Venezuela’s state-owned oil company PDVSA plans to indefinitely halt the production of upgraded Orinoco Belt synthetic crudes in August, and instead is converting its upgraders to blending facilities for the production of Merey 16 crude, according to an internal report reviewed by S&P Global Platts Wednesday However, as US sanctions have prevented imports of light crude and heavy naphtha into Venezuela, PDVSA is bracing for another fall in crude production and exports in August, according to the report.

PDVSA operates four upgraders in the Orinoco: the 190,000 b/d Petropiar joint venture with Chevron; the 120,000 b/d Petromonagas JV with Russia’s Rosneft; the 202,000 b/d Petrocedeno JV with Total and Equinor; and the out-of-service 120,000 b/d Petro San Felix.

According to PDVSA’s August crude report, Petropiar is operating at 58% of capacity, Petromonagas at 50% and Petrocedeno at 46%.

Synthetic crudes produced at the upgraders, such as Special Hamaca Blend and Zuata Sweet, were destined for refineries in the US before sanctions were imposed in January and have since been sold “under unfavorable market conditions” to Asia, the PDVSA report said.

The company noted it “has been forced to offer significant discounts that have affected the value of such crudes and complicated their placement since some customers have refused to accept delivery of the sale.”

In January, the US unveiled sanctions on PDVSA which have served as a de facto ban on US imports of Venezuelan crude and an immediate ban on US exports of diluent to Venezuela. On April 28, the US prohibited transactions between non-US firms and PDVSA involving the US financial system, essentially banning the use of US dollars in all transactions with PDVSA.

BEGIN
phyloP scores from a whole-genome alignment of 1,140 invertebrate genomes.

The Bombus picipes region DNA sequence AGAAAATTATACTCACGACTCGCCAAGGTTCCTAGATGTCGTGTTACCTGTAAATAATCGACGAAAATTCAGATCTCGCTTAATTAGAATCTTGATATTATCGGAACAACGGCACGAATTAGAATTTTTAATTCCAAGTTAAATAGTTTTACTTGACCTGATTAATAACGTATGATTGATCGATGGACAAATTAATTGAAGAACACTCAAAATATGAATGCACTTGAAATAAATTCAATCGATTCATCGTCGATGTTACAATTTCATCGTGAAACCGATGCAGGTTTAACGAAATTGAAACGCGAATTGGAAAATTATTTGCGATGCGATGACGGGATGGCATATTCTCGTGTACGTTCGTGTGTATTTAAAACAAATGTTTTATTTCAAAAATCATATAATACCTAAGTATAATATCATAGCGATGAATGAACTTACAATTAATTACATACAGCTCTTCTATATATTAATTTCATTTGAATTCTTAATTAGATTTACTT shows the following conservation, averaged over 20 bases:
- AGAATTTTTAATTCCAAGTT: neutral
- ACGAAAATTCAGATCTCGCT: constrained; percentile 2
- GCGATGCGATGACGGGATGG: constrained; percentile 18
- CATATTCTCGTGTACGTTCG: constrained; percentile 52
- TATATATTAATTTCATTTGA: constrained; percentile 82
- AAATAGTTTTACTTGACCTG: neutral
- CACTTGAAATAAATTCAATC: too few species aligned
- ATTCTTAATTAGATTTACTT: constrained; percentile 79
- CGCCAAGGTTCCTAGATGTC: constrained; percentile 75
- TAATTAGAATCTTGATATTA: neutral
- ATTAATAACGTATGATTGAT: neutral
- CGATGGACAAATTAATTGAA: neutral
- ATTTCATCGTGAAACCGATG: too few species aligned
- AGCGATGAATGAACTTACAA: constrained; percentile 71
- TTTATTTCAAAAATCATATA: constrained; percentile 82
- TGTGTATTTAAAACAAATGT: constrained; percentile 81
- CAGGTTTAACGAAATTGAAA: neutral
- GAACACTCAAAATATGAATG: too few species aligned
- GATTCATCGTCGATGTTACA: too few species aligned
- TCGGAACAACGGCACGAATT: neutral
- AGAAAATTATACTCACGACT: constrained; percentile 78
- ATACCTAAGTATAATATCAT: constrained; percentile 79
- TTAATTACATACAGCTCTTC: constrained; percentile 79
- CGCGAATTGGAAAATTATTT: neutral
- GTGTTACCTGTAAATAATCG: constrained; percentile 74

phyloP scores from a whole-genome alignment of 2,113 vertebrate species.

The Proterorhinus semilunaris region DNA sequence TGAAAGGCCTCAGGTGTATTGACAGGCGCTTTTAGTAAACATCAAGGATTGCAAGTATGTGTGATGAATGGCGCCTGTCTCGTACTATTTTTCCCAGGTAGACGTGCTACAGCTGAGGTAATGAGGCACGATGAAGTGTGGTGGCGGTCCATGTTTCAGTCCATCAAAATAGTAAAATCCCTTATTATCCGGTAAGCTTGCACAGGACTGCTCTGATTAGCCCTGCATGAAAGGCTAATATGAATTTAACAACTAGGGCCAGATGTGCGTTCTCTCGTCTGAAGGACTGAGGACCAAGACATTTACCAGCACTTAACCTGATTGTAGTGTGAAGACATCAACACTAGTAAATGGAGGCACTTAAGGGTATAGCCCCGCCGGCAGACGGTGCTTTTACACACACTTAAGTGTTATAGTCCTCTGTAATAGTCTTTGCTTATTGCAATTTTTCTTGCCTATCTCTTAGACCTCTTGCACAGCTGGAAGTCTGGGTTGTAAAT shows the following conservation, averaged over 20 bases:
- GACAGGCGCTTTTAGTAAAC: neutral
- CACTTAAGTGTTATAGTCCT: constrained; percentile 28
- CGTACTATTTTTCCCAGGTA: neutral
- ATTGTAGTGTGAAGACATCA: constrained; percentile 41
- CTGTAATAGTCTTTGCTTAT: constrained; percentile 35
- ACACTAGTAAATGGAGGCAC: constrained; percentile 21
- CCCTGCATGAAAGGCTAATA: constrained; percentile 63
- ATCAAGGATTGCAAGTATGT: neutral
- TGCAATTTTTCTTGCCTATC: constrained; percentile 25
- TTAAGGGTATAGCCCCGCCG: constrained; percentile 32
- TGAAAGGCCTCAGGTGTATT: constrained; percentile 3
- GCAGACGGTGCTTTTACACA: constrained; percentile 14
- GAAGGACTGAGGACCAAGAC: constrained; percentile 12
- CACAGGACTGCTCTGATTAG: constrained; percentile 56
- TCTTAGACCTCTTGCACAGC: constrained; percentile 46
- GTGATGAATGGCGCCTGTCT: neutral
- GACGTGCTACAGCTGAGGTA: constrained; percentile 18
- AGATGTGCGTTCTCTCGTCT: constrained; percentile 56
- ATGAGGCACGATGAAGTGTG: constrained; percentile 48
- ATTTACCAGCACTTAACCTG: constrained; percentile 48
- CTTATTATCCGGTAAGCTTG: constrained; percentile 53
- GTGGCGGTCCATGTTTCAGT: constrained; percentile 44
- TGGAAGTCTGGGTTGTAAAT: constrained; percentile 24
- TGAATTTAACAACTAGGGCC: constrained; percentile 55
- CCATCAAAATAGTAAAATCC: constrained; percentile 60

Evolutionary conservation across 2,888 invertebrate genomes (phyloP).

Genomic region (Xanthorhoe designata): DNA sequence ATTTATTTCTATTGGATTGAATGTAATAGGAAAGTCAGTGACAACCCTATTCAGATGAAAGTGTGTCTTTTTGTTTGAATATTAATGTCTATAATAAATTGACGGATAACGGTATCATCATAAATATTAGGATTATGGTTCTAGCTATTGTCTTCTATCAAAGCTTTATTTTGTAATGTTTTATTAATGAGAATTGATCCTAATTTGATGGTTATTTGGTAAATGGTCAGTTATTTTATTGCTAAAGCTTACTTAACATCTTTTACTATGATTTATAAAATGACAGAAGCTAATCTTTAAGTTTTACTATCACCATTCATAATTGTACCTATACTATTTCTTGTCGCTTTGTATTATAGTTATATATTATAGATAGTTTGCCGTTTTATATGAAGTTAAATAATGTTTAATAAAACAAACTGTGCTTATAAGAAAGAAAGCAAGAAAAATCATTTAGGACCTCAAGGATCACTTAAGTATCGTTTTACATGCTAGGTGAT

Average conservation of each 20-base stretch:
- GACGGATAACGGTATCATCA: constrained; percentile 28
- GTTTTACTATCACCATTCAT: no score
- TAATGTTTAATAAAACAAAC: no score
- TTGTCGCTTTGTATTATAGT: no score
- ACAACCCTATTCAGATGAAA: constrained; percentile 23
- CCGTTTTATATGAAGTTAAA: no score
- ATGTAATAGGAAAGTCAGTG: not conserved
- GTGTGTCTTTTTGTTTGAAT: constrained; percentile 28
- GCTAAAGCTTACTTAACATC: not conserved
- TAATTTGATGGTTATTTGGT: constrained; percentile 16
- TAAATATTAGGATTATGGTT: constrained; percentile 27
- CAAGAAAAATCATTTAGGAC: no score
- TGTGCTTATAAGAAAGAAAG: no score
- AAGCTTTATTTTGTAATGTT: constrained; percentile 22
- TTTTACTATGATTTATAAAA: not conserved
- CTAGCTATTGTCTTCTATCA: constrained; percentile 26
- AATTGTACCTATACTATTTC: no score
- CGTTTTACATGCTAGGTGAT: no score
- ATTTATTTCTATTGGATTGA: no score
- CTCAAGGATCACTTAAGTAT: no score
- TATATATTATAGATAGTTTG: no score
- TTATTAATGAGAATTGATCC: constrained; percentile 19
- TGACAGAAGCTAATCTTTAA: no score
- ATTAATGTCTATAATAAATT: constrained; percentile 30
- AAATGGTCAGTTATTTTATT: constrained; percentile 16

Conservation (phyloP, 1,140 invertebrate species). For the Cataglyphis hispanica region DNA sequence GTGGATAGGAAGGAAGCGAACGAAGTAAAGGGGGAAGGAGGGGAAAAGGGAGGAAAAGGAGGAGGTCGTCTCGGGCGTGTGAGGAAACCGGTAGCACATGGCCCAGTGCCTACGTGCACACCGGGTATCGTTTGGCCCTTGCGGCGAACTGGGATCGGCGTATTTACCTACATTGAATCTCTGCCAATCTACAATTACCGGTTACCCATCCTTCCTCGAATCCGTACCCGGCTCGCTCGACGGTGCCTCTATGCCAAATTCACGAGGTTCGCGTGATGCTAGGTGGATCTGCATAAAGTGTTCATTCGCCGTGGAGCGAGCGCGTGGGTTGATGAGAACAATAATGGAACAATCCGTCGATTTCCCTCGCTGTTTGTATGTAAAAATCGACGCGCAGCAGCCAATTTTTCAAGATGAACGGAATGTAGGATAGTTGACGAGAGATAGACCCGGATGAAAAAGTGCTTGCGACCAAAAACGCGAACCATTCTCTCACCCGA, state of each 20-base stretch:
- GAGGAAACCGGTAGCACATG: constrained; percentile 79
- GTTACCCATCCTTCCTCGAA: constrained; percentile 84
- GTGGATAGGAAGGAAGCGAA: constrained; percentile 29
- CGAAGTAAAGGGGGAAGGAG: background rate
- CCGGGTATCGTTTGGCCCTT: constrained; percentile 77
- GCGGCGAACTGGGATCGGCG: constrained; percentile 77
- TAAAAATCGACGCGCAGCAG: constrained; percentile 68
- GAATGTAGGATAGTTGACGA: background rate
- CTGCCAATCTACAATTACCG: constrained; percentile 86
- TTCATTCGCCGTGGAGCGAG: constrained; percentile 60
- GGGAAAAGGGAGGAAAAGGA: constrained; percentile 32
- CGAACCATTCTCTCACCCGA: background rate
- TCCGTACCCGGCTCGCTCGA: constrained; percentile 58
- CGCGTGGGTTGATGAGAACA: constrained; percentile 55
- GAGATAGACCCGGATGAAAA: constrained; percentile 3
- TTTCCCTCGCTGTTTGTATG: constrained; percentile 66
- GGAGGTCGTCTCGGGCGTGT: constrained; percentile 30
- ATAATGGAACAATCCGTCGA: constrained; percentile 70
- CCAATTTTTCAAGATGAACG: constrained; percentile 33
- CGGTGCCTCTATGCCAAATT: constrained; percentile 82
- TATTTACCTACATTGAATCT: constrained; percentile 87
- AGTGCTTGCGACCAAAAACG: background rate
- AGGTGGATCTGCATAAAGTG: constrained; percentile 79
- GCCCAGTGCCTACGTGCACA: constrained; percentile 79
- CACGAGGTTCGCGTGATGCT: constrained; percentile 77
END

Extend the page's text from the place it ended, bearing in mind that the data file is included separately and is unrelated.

In June, the US Treasury Department announced further prohibitions on essentially all diluent trade with PDVSA, which PDVSA uses in the production and marketing of its heavy crudes.

Three Orinoco upgraders have been converted to mixing facilities for the exclusive purpose of producing Merey 16. However, the upgraders are expected to operate below capacity, owing to the diminished availability of light crude and naphtha for diluent.

According to PDVSA, the upgraders “have significant technical operational weaknesses that are resulting in the production of upgraded crudes outside the quality specifications demanded by new markets, a situation that limits the possibility of marketing them, as much for exportation or to domestic refineries.”

The PDVSA report estimates Venezuela’s crude production could fall to 988,000 b/d in August from 1.2 million b/d at the start of June. However, the PDVSA production estimates exceed reports by secondary sources, and even other internal reports, as they most likely include diluents being blended with Venezuela’s heavy crude.

The latest Platts OPEC production survey shows Venezuela produced 760,000 b/d in June.

PDVSA estimates that its August crude exports will fall to 685,000 b/d from 776,000 b/d in June. Exports will consist primarily of Merey 16, a mix of extra heavy crude from the Orinoco Belt and diluent.

Because PDVSA is unable to obtain light crude and heavy naphtha for diluent, however, the company will resort to using its increasingly scarce output of Mesa 30 and Santa Barbara light crudes as a blending diluent.